Plant growth needs nitrogen. In the atmosphere, nitrogen exists as a molecule made up of two atoms bonded together. For plants to use the nitrogen, the atoms must separate, or be "fixed." There are many ways for this to happen–some naturally and some by human action. Plants can easily take up and use two forms of nitrogen, ammonia (NH4) and nitrate (NO3). Other forms of nitrogen must convert to one of these compounds by natural or artificial means before plants can utilise them directly as a source of nitrogen for plant growth.
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Plants and other organisms make nitrogen fertiliser naturally. As plants decay, the nitrogen locked in their tissues breaks down and releases into the soil as nitrogen compounds. Bacteria and fungi then break down these compounds to fix the nitrogen. Some types of plants, such as soybeans, alfalfa and clover, can also fix nitrogen. Bacteria, called Rhizobium, live on the plant roots and form nodules. Within the nodules, the bacteria use plant sugars as a form of energy, and in return, they fix nitrogen in the soil. When a farmer ploughs plants into the soil, the fixed nitrogen in the nodules returns to the soil for use by other types of plants that cannot fix nitrogen themselves. Manure also contains fixed nitrogen, and has been in use as an organic fertiliser since time immemorial.
Because organic fertilisers are too inefficient to use with modern agricultural methods, farmers have found new ways to fix nitrogen artificially and add it to the soil. The Haber-Bosch process places nitrogen and hydrogen or methane gas under high pressure and temperature in the presence of iron oxide, which acts as a catalyst to produce a molecule of anhydrous ammonia gas (NH3). This then goes under pressure to make a liquid fertiliser. This is the most common form of inorganic fertiliser because it is very high in nitrogen and is relatively cheap to produce. However, it is dangerous to transport, and farmers must inject it into the ground or lose large amounts to evaporation.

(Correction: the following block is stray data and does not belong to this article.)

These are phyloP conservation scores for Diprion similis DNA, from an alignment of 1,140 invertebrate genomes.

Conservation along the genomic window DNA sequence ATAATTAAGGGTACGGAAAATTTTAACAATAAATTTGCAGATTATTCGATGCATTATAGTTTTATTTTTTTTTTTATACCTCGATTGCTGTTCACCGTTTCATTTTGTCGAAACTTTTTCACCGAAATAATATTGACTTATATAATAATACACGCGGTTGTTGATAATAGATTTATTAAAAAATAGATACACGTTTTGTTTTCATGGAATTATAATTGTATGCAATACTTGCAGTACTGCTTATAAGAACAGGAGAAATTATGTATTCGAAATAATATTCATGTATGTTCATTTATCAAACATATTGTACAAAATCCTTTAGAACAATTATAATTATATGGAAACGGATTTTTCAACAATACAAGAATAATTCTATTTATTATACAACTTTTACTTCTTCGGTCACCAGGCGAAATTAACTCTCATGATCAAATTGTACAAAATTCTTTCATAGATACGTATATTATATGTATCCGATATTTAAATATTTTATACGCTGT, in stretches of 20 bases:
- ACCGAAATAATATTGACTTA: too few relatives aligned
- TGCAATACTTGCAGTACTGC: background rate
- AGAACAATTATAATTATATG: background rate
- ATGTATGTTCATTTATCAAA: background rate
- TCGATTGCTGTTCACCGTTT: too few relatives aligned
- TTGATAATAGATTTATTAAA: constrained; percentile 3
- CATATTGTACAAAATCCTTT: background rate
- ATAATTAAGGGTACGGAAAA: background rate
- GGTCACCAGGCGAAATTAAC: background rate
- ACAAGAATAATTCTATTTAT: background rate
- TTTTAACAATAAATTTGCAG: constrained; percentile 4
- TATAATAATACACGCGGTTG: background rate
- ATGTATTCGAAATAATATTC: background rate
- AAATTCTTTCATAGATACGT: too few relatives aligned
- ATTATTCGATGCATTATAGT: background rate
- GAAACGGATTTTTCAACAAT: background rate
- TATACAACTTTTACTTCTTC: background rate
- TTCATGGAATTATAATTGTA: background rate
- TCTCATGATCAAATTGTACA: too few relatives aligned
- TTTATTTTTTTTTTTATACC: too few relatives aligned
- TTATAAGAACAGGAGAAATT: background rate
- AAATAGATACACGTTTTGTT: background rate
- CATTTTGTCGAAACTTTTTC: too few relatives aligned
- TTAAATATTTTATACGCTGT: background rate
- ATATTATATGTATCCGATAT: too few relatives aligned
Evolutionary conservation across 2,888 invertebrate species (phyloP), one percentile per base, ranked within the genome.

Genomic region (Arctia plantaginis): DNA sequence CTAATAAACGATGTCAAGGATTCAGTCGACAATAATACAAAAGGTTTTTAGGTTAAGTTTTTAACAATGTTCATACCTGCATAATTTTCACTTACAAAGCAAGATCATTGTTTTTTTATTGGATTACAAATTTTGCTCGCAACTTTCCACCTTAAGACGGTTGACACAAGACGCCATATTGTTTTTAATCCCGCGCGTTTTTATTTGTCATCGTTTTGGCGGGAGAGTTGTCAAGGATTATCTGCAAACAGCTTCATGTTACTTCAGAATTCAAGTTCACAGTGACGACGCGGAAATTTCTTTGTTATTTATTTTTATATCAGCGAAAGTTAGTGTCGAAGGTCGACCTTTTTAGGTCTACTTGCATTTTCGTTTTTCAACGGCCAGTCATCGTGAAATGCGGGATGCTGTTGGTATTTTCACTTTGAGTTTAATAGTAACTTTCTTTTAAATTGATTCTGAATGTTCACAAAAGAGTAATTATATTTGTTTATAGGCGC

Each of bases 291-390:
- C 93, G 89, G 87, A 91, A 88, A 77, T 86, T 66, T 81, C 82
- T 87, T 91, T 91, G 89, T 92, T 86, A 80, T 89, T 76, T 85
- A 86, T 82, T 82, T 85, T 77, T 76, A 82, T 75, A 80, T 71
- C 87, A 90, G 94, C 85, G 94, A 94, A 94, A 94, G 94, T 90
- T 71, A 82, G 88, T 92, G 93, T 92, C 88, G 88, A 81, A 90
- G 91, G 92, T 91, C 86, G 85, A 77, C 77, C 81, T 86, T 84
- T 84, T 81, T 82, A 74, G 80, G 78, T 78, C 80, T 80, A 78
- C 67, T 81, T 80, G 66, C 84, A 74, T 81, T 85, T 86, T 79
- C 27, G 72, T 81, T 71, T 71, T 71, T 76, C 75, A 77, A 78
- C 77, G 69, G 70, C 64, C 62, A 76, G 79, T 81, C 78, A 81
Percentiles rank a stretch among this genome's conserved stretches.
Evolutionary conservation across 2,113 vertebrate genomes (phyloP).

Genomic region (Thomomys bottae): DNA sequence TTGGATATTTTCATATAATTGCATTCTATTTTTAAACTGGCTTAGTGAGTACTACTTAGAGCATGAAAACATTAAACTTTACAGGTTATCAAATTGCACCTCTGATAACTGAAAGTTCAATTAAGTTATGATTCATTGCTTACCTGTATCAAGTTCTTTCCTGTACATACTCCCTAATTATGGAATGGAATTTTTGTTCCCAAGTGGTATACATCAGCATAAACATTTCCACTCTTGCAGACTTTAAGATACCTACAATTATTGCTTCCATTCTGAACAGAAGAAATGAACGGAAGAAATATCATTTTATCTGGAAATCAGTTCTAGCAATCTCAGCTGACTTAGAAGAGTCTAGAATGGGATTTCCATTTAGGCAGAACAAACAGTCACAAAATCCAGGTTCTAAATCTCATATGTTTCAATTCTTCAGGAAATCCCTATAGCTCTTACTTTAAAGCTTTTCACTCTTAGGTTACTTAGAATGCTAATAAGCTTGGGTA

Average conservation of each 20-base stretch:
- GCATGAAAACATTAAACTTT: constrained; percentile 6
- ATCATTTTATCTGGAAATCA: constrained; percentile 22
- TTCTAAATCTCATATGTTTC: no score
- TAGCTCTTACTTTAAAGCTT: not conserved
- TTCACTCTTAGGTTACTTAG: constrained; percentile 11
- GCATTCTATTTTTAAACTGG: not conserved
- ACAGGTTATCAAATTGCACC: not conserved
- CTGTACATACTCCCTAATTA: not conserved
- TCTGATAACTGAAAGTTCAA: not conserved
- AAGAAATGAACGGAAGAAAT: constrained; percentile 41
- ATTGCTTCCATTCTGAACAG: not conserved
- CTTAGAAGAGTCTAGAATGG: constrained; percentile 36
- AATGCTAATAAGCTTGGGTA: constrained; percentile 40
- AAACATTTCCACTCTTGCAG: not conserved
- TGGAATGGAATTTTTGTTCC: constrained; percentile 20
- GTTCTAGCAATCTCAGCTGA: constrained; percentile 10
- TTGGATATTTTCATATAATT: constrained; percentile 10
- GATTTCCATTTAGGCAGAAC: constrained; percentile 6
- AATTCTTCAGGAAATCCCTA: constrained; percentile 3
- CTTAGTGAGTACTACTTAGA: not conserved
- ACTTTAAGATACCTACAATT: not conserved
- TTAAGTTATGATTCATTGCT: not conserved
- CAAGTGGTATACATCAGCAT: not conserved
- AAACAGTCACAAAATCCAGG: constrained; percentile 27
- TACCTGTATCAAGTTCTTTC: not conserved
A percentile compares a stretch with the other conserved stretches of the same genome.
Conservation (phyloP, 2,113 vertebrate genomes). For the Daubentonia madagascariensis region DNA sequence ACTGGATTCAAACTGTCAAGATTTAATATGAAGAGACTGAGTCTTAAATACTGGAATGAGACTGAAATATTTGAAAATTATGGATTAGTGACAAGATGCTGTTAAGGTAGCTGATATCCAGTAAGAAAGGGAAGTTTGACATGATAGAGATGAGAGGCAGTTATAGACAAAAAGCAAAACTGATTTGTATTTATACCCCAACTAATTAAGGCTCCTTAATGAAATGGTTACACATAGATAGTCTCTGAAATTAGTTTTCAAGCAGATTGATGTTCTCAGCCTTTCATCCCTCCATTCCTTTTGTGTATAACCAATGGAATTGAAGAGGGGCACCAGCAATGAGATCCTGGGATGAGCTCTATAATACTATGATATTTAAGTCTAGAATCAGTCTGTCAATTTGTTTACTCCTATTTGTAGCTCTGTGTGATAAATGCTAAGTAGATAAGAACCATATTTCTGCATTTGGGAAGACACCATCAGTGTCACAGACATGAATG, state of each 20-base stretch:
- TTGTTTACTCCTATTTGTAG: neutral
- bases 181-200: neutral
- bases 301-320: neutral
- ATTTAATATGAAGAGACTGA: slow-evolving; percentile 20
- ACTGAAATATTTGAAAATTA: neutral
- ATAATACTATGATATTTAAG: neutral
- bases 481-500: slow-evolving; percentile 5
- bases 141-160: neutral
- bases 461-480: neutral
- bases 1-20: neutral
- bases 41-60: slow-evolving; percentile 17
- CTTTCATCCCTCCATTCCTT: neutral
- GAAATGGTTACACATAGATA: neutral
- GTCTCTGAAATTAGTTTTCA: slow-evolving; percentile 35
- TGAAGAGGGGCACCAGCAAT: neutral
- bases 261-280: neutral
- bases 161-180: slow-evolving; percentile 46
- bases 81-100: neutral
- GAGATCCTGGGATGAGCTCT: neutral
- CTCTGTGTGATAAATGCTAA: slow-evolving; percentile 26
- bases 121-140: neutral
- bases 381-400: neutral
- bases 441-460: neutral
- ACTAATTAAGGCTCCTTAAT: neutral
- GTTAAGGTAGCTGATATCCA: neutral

Manufacturers make all of the other types of inorganic fertilisers from anhydrous ammonia. They are more expensive, but also more stable and safer because of no need to place them under pressure for use as a liquid.
Production of urea fertilisers uses the Bosch-Meiser process. In this process, anhydrous ammonia combines with carbon dioxide to produce ammonium carbonate, which, when heated, gives off urea and water. The urea molecule contains fixed nitrogen and is a stable solid. It often sells as a pellet.
Urea-ammonium nitrate fertiliser
Urea-ammonium nitrate fertiliser results from dissolving urea and ammonium nitrate in water. This creates a stable solution containing fixed nitrogen. Although it has less nitrogen than urea or ammonia fertilisers, it is very easy to use.
Ammonium nitrate fertiliser
Another dry fertiliser is ammonium nitrate, made by combining anhydrous ammonia with nitric acid. When dissolved in water, the ammonium and nitrate separate--each contains fixed nitrogen. The nitrate remains dissolved in the soil water while the ammonium attaches to the soil particles. Plants can then take up and use both.
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